In what may be the least anticipated Notre Dame game since the 2007 season, the Irish travel to San Antonio to clash with the Black Knights in the eighth installment of the Shamrock Series and a continuation of the most important rivalry in college football history.
The matchups between ND and Army in the first half of the 20th century built the foundation that allowed the sport of college football to evolve into the machine it is today.
In the days where professional football was on the back-burner, big boxing matches and horse races were the only events in the sports scene that could match the anticipation of a Notre Dame-Army game. Not to mention it was at halftime of the 1928 Army game that Knute Rockne gave his famous “Keep Them on the Run” speech.
The college football landscape has changed immensely since those days, but this game provides an opportunity for younger generations to understand the immense contributions this these two teams have made to the American sports culture.
As disappointing as Notre Dame has been this year, Saturday shouldn’t put too much stress on the already frayed nerves of Irish fans.
Army runs the triple option, but not nearly as effectively as Navy and their defense provides and even bigger mismatch athletically than Navy did.
The Black Knights do have some impressive wins over Temple and Wake Forest this season and are just one win from their first bowl since 2010.
There were a number of reasons why Notre Dame fell to Navy last week, but the biggest factor was time of possession. The Irish had just six offensive possessions, the lowest amount of possessions in a game in the NCAA since Northern Illinois had six in 2011, also against Navy.
Provided the Irish can avoid back-to-back historic possession limitations, they should be able to ware down the Army front and cruise to a comfortable victory.
The Irish last played Army in 2010 in a Shamrock Series game at Yankee Stadium. The Irish came out victorious 27-3 as apart of a four-game winning streak to close out the season.
ND leads the all-time series 38-8-4 and have won 14 straight against Army – their longest current winning streak against any opponent. Army last defeated the Irish in 1958.
Here is a stat that illustrates how illogical the Notre Dame season has been. The Irish are 3-6 and have a +20-point differential this season. Saturday will also mark the ninth time in 10 games that ND has been favored.
If all else fails, basketball season also starts Saturday and after the last few years, aren’t we really more of a basketball school anyways?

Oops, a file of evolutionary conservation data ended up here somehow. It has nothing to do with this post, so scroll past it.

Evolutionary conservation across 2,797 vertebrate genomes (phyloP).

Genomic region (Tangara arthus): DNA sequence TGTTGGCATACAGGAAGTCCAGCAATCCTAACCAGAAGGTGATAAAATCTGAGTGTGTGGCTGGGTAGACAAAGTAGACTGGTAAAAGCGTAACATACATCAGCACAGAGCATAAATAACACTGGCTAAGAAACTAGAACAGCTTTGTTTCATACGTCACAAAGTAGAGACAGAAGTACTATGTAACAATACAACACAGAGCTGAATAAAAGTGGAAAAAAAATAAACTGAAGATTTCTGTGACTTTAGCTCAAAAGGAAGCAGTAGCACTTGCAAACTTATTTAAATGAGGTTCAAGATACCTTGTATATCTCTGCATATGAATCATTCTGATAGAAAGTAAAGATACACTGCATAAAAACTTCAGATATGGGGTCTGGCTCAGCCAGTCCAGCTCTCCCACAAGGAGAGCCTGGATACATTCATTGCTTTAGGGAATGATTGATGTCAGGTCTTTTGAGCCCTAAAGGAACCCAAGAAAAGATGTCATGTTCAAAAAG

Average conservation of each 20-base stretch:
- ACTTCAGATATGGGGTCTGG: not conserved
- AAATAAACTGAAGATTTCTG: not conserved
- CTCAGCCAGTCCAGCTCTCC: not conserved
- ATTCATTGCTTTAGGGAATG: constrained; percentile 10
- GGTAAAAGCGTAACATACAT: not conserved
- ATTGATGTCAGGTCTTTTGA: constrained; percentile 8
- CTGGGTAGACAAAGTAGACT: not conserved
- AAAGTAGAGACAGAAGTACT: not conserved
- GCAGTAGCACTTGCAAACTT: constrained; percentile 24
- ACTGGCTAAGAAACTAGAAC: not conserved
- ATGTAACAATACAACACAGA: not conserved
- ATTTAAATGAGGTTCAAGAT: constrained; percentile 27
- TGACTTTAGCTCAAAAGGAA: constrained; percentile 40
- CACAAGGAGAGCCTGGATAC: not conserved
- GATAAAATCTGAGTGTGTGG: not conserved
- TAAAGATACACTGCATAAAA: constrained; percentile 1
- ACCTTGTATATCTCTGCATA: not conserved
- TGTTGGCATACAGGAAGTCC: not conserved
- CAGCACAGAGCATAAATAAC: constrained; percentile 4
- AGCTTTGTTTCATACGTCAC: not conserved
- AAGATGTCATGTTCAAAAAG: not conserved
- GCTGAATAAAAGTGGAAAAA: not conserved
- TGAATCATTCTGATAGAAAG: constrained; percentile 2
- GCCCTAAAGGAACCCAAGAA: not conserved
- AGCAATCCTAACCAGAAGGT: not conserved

Shamrock Series Questions
Because of the limited juice behind this week’s matchup, there has been increased chatter surrounding the merits of the Shamrock Series.
The annual contest began in 2009 in San Antonio with the Irish squaring off with Washington State and the game has been a staple of the ND schedule ever since. With the Campus Crossroads project set to be completed in July, the Irish will take a one year hiatus and will resume the series in 2018 with a site and opponent to be announced.
Maybe it’s the negativity of 2016 seeping into the conversation, but I have heard a lot of ND fans questioning the value of the Shamrock Series heading into this weekend.
When it was first announced the ND schedule structure was supposed to be 7-4-1, but it has evolved into a 6-5-1 setup. The paramount question: are the benefits of the Shamrock Series game worth moving a home game to an off-campus site?
Nothing can demonstrate the reach of the university and the football program quite like the Shamrock Series games. I have been to three of them: 2011 vs. Maryland at FedEx field, 2012 vs. Miami at Soldier Field, and 2013 vs. Arizona State at Jerry World.
Although the Irish have never lost a Shamrock Series game, people often complain about the lack of juice for the off-campus event.
There was very little atmosphere at the 2011 game – a combination of two average teams and the cavernous nature of FedEx Field. The 2012 and 2013 games where great atmospheres and great games from an ND perspective.
2009, 2010, 2011 showed average ND teams against bad opponents, while the 2014 and 2015 games were quagmires as the Irish struggled to put away inferior competition.
Obviously the game is the center of attention of the event, but the future benefits can supersede the on-field execution.
Going to places like Texas and playing in iconic venues like Yankee Stadium and Fenway Park differentiate Notre Dame from any other school and can strike a chord with recruits. No other school can pick a stadium on the other side of the country and sell it out.
Not to mention, it is pretty fun as a fan to emasculate schools like BC and Maryland by going to their hometowns and taking over.
Where does the Shamrock Series go from here? That decision lies in h hands of Jack Swarbrick. The future locations have yet to be announced, but you can rest assured that they will be played in in fertile recruiting regions or at iconic venues.
My personal choices going forward would be Lambeau Field, Wrigley Field, the Superdome, Mercedes-Benz Stadium (the new stadium being built in Atlanta to supplant the Georgia Dome), University of Phoenix Stadium in Glendale, Ariz., Arrowhead Stadium, and a return visit to Jerry World.